Another View: Vote ‘No’ for 13.8 percent (‘1 percent’) increase in sales tax

In their last-minute desperate pleas for support for the proposed 1 percentage point sales tax increase, city leaders appear as if they’ve been watching too much Napoleon Dynamite.

In just the last couple of weeks, city administrators and aldermen have said the 1 percentage point sales tax increase will save people from falling debris from deteriorating bridges; rescue residents from the clenches of another “100-year flood”; help raise from the ashes Rockford’s long-neglected west side; and lower property taxes.

Or, as Napoleon Dynamite’s Pedro Sanchez would say, vote for their sales tax increase, “and all your wildest dreams will come true.”

In response, I prefer Del Griffith’s line from Planes, Trains & Automobiles: “If they told you wolverines would make good house pets, would you believe them?”

Sure, we all agree Rockford needs better roads. In fact, driving across town can often feel like off-road racing. But again, we come to that same question: Do you trust these city leaders with your money?

First, it’s kind of hard to put much trust in people when they constantly—and probably intentionally—use misleading language.

How many times have you heard city leaders refer to a “1 percent sales tax increase”? I hate to burst their hot air balloon, but the proposed sales tax increase is not a 1 percent increase—it’s a 1 percentage point sales tax increase.

The proposed increase would raise the current sales tax in the City of Rockford from 7.25 percent to 8.25 percent—a 13.8 percent increase in the sales tax. For reference, Chicago’s sales tax is 9 percent.

According to a Northern Illinois University analysis cited in the local daily, the average Rockford consumer spends about $10,000 per year on taxable merchandise, which includes everything but food, prescription drugs and titled vehicles. That means the average consumer currently spends about $725 per year in sales tax. Under the proposed sales tax increase, the average consumer would spend about $825 per year in sales tax.

Boiled down, the proposed sales tax increase would cost average Rockford consumers an additional $100 per year, or 13.8 percent more than the current sales tax costs them.

And let’s not forget the sales tax in Winnebago County (including the city of Rockford) was just raised 1 percentage point in 2002 to allegedly pay for a massive 1,212-bed jail in downtown Rockford.

With Rockford’s median household income of $37,667 in 1999, according to the 2000 Census, that means that prior to the first sales tax increase in 2002, the median household in Rockford was spending 1.9 percent of its income on sales tax—or about $725. After the jail tax was passed, the burden on the median household increased to 2.2 percent of its income—or about $825. If the proposed 1 percentage point sales tax is passed, that means the burden on the median Rockford household will increase to 2.5 percent—or about $925.

Overall, that means taxpayers will be spending about $200 more per year on sales tax than they did prior to 2002 as a result of a combined 28 percent increase in the sales tax in just five years!

Second, in the past, road improvements were paid for through bonds. As a result of the interest rate on those bonds, Rockford Mayor Larry Morrissey (I) said the city has accumulated more than $50 million in debt, which is being paid down through property taxes.

Morrissey said in his March 15 State of the City address that Rockford residents pay the highest property tax rate in the state for cities with a population of more than 70,000. For reference, nine other Illinois cities have a population greater than 70,000: Aurora, Chicago, Decatur, Evanston, Joliet, Naperville, Peoria, Springfield and Waukegan.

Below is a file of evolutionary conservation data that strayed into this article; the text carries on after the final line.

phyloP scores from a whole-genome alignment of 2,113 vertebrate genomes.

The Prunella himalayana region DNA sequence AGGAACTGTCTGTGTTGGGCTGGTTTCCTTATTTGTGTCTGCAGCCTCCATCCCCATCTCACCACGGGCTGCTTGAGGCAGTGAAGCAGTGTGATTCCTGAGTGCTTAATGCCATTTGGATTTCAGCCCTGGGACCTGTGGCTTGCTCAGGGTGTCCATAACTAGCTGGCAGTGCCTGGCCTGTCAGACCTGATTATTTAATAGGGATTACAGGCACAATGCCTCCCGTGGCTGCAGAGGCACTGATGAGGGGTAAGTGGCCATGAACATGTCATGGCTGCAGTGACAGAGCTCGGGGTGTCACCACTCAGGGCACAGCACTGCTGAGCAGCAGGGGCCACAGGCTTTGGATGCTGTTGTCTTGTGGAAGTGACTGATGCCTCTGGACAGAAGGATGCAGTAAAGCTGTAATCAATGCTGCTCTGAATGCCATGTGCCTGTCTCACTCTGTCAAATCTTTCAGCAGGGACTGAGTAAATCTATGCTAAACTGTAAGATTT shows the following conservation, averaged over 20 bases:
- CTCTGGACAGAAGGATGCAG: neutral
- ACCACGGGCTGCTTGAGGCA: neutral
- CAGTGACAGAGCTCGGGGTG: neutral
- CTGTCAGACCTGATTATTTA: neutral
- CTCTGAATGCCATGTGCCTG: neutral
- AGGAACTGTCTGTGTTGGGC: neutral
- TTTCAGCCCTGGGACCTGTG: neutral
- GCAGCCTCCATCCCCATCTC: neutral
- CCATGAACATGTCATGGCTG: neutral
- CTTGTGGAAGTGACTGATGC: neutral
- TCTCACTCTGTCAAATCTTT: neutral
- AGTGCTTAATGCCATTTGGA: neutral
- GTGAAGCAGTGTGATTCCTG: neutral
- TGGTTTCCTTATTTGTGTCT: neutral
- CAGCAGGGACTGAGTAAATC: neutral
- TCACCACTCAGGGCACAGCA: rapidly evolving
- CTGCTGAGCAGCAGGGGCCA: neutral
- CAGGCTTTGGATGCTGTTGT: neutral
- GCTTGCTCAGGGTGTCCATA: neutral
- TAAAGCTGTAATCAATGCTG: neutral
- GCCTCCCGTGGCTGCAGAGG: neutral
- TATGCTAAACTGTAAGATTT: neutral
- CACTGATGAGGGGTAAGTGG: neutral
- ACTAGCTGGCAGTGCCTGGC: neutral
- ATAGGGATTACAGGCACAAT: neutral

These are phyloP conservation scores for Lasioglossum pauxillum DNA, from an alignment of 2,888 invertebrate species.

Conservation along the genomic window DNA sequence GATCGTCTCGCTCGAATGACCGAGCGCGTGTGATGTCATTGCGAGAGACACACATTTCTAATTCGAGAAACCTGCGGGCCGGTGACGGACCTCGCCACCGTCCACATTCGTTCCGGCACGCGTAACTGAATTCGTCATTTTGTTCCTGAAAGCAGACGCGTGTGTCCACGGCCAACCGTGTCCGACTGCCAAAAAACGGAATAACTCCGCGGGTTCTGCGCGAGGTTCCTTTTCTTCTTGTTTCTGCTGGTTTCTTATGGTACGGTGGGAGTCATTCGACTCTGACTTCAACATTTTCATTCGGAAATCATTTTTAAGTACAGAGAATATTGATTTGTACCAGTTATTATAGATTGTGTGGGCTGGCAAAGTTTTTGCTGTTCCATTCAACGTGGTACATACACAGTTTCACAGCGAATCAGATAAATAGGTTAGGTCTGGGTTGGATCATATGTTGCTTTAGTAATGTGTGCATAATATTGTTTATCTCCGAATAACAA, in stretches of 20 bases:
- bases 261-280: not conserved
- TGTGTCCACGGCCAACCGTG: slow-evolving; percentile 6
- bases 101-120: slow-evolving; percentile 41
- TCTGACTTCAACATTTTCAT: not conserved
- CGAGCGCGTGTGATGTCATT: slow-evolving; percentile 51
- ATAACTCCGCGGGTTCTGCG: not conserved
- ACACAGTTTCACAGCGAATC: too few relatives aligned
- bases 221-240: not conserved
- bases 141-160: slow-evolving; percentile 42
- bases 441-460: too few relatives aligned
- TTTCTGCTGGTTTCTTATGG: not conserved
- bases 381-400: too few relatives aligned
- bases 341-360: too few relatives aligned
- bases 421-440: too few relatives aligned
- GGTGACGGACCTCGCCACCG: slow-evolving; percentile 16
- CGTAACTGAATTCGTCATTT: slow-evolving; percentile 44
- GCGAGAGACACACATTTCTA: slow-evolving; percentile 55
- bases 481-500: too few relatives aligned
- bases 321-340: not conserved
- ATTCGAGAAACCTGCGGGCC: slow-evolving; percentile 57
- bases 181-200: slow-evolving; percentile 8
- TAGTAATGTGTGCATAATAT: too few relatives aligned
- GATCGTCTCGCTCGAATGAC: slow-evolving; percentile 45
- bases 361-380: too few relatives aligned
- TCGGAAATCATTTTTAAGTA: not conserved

Morrissey said passage of the 1 percentage point sales tax increase will mean the property tax rate will eventually decline as the debt is paid down—as much as 24 cents in the first five years alone.

While this sounds great, and certainly gets plenty of support from property owners and property owner groups, the trade-off appears to be a 24-cent decrease in the property tax rate within five years and an immediate $100 increase in sales tax per year for the average Rockford consumer. The burden is just shifted from property taxes to sales taxes.

On top of this, everyone knows property taxes are affected by many variables. For example, remember when property taxes were raised to pay for all the expenses related to the “desegregation” of the Rockford Public Schools?

So, while lowered property taxes sound great, history in this town has proven that as soon as there is an opening at the public trough, it doesn’t take long for another pork project to come along to take its place.

Speaking of which, what will happen if the city can’t quite scrape up enough money for its end of the $20 million intergovernmental agreement to renovate the MetroCentre? Might they turn to property taxes to cover any possible gaps?

Bottom line, the 1 percentage point sales tax increase may take some of the burden off property taxes, but that burden is just shifted to those who pay sales taxes, which includes most property taxpayers.

Third, Rockford Ald. Pat Curran (R-2) shared an interesting observation at a recent Rockford City Council meeting. Addressing the proposed 1 percentage point sales tax increase, he said the city may have trouble selling the increase to voters when voters see their money being spent on roads that need fixing within just a couple years.

As an example, Curran cited a portion of Rural Street he said was constructed fewer than two years ago and is already “spider webbing,” or showing cracks in the concrete. Curran even questioned whether the companies the city contracts with to construct the roads are using the latest technology.

Absolutely! How many times have you driven around town, seen a road under construction, and then noticed how, within just a couple years, it’s already being worked on again? This should not be happening, and particularly not on the taxpayers’ backs!